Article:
Tuesday, November 6, 2018

Staying True to Your Mystery's Red Herrings

The so-called red herring in a mystery is a false path the sleuth follows. As s/he starts down a trail it seems to be one  that will help solve the crime. It eventually becomes apparent that a suspect or lead is not what the crime-solver hoped it would be.

From the detective, PI, or amateur sleuth's perspective, following a false clue is largely a waste of time. It could mean a person who provided the lead is not to be trusted, and that's good to know -- but the red herring still takes time to address. It diverts the PI from the best path.
From the reader's vantage point, the red herring can be a good thing. The book won't end soon. Many times I've wished a good novel were longer.

So what do I mean about staying true to red herrings? They must appear to be logical clues, not simply time wasters or a chance for the sleuth to look brilliant. The reader doesn't want to read fluff or feel the wrong path could have been easily avoided.

Some of the best false directions are from the classic mystery writers -- Agatha Christie, Dashiell Hammet (especially The Maltese Falcon), Rex Stout's Nero Wolfe novels and of course Raymond Chandler's Sam Spade (especially The Deep Sleep). The pace of these older novels is slower than what readers seem to expect in more current books, but don't let that turn you off. Follow the detective's mental trail and you'll learn a lot about good writing.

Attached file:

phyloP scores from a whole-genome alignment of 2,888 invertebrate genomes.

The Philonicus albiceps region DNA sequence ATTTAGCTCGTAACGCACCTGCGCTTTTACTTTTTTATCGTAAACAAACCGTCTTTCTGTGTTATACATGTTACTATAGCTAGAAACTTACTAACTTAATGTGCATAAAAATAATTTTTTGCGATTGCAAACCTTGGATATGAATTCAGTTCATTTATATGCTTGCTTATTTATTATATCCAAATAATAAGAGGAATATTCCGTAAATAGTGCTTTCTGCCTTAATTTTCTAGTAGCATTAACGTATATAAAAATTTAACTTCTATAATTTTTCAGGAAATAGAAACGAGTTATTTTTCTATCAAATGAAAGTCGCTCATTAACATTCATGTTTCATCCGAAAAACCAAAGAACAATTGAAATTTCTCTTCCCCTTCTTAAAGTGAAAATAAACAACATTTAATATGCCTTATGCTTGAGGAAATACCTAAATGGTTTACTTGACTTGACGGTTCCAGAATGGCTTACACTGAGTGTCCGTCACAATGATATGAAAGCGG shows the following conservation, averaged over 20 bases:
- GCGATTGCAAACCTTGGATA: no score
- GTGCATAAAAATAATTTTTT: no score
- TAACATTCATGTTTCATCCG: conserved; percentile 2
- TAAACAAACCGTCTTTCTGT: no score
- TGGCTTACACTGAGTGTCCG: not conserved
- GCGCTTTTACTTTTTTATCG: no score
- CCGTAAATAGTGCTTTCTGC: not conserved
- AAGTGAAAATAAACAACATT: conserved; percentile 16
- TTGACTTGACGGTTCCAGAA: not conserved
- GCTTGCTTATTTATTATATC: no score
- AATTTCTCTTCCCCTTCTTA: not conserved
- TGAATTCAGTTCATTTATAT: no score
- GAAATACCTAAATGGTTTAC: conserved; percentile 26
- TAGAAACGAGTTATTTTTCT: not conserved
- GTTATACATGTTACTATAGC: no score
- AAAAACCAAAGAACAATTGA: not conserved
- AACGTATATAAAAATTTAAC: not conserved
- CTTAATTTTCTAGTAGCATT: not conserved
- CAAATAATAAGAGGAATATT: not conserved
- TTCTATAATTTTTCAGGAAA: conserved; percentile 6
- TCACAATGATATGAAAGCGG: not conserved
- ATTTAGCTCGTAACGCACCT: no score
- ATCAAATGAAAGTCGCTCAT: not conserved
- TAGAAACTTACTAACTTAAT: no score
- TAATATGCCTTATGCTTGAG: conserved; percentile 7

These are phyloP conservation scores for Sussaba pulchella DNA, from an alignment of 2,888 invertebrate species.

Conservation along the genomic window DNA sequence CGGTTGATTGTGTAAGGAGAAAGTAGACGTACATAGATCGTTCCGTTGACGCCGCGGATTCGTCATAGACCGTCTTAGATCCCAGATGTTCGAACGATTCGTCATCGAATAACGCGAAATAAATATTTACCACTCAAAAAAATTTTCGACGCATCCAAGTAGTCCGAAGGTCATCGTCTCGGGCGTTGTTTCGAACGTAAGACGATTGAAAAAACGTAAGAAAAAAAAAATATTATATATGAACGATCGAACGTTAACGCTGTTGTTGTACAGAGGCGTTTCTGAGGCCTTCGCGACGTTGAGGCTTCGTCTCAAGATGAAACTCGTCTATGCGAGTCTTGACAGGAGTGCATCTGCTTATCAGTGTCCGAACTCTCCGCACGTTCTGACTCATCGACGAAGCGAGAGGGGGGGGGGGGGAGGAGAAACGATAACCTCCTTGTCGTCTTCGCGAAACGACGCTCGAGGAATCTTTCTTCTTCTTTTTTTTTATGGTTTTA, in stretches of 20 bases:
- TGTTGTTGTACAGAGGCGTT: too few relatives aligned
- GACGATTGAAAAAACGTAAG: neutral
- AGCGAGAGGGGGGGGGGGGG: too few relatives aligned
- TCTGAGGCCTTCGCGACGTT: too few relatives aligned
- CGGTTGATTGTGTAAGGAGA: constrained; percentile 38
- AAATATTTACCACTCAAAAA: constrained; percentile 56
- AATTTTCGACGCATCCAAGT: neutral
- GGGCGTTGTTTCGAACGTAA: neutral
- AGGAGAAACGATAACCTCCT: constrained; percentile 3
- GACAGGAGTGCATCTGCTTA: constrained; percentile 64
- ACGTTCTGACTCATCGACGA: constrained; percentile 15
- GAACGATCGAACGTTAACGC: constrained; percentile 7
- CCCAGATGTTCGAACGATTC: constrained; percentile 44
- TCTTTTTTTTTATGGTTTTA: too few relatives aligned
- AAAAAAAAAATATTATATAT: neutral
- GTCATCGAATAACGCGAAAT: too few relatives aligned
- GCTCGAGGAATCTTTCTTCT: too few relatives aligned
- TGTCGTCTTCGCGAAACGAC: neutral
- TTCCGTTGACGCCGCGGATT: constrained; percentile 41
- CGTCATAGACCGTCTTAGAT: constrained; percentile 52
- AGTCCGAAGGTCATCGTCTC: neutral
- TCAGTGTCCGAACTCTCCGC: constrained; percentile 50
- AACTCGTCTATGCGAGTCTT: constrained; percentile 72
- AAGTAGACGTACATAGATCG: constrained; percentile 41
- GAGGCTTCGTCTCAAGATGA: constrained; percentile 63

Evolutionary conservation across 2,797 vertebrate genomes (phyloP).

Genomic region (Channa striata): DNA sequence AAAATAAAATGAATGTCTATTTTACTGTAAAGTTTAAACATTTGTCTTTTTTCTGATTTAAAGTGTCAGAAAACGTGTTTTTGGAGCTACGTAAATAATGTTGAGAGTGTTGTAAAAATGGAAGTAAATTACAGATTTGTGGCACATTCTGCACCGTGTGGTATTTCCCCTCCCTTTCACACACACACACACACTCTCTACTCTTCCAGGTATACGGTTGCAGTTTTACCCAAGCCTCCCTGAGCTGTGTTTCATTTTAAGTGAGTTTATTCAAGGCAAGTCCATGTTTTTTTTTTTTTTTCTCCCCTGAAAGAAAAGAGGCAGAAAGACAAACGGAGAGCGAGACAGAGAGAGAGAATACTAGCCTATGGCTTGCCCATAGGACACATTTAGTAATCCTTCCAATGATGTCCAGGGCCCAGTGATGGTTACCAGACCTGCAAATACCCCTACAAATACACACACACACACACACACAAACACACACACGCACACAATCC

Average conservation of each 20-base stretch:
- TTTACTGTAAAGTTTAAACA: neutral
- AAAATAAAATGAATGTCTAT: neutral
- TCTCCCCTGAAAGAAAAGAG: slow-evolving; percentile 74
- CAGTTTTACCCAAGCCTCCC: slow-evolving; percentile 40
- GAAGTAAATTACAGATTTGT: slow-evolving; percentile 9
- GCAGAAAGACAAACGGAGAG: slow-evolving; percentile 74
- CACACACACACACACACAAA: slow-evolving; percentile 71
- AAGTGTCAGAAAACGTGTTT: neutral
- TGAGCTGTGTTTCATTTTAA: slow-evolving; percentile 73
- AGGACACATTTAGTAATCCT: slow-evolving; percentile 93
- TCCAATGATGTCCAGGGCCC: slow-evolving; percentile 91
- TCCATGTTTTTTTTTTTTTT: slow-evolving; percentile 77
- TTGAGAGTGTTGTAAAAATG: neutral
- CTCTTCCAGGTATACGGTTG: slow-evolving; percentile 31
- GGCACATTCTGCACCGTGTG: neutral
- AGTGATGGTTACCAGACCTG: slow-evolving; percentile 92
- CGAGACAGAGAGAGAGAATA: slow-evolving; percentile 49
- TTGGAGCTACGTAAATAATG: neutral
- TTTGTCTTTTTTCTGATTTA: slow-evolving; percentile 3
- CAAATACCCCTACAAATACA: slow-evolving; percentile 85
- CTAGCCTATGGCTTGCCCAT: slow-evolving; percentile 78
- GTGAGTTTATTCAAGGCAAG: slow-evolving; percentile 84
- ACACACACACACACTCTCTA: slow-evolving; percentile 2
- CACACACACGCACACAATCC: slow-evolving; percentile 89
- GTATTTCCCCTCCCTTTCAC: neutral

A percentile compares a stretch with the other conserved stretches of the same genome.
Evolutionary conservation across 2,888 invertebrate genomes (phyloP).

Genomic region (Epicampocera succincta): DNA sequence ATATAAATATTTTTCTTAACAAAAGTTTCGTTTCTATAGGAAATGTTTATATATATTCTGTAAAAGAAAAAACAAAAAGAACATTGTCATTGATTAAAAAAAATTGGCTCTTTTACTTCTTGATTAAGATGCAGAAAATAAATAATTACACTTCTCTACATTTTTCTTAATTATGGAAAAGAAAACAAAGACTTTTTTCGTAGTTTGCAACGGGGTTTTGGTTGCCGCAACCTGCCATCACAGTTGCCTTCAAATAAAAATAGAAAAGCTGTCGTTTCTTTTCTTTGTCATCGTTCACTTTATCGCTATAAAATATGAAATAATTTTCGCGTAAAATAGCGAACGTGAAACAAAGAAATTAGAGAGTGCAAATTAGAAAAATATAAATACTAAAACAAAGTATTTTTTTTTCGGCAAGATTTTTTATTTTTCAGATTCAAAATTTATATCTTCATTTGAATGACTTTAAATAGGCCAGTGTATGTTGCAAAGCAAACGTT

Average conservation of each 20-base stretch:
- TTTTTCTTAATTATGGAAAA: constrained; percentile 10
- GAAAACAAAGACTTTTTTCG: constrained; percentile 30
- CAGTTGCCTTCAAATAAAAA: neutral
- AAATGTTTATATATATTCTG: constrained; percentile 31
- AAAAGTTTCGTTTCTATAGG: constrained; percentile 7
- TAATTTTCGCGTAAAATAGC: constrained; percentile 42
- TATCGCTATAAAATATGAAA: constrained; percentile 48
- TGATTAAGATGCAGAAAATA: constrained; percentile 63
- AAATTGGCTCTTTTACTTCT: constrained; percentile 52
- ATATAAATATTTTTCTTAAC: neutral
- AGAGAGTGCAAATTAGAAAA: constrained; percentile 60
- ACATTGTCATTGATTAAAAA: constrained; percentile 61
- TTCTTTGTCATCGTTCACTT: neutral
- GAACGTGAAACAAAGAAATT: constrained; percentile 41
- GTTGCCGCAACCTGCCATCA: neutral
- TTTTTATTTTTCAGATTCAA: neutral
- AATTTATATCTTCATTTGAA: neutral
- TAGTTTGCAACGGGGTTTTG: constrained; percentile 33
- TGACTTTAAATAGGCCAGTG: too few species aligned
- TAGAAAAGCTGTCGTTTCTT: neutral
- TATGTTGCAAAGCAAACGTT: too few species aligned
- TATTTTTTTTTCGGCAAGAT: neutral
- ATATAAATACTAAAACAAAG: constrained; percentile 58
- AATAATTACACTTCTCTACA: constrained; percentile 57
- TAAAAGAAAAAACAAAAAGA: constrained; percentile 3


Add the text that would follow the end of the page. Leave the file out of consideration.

Though not mysteries in the classic sense, J.K. Rowling's Harry Potter books have a plethora of twists and diversions. Some are natural, because Harry and friends are kids -- they make the occasional false assumption (based on past experiences with other characters). I think the path to Professor Snape's role in the stories is strewn with some of the best red herrings in literature. And when they are revealed, they make sense and pull together several story lines.

People occasionally tell me they especially like the false clues in a couple of my books. What they can't tell (thankfully) is that I decided that the murderer would be someone different than my original intention. The ultimate bad guy made sense, but so did the one I originally planned. Don't tell anyone.

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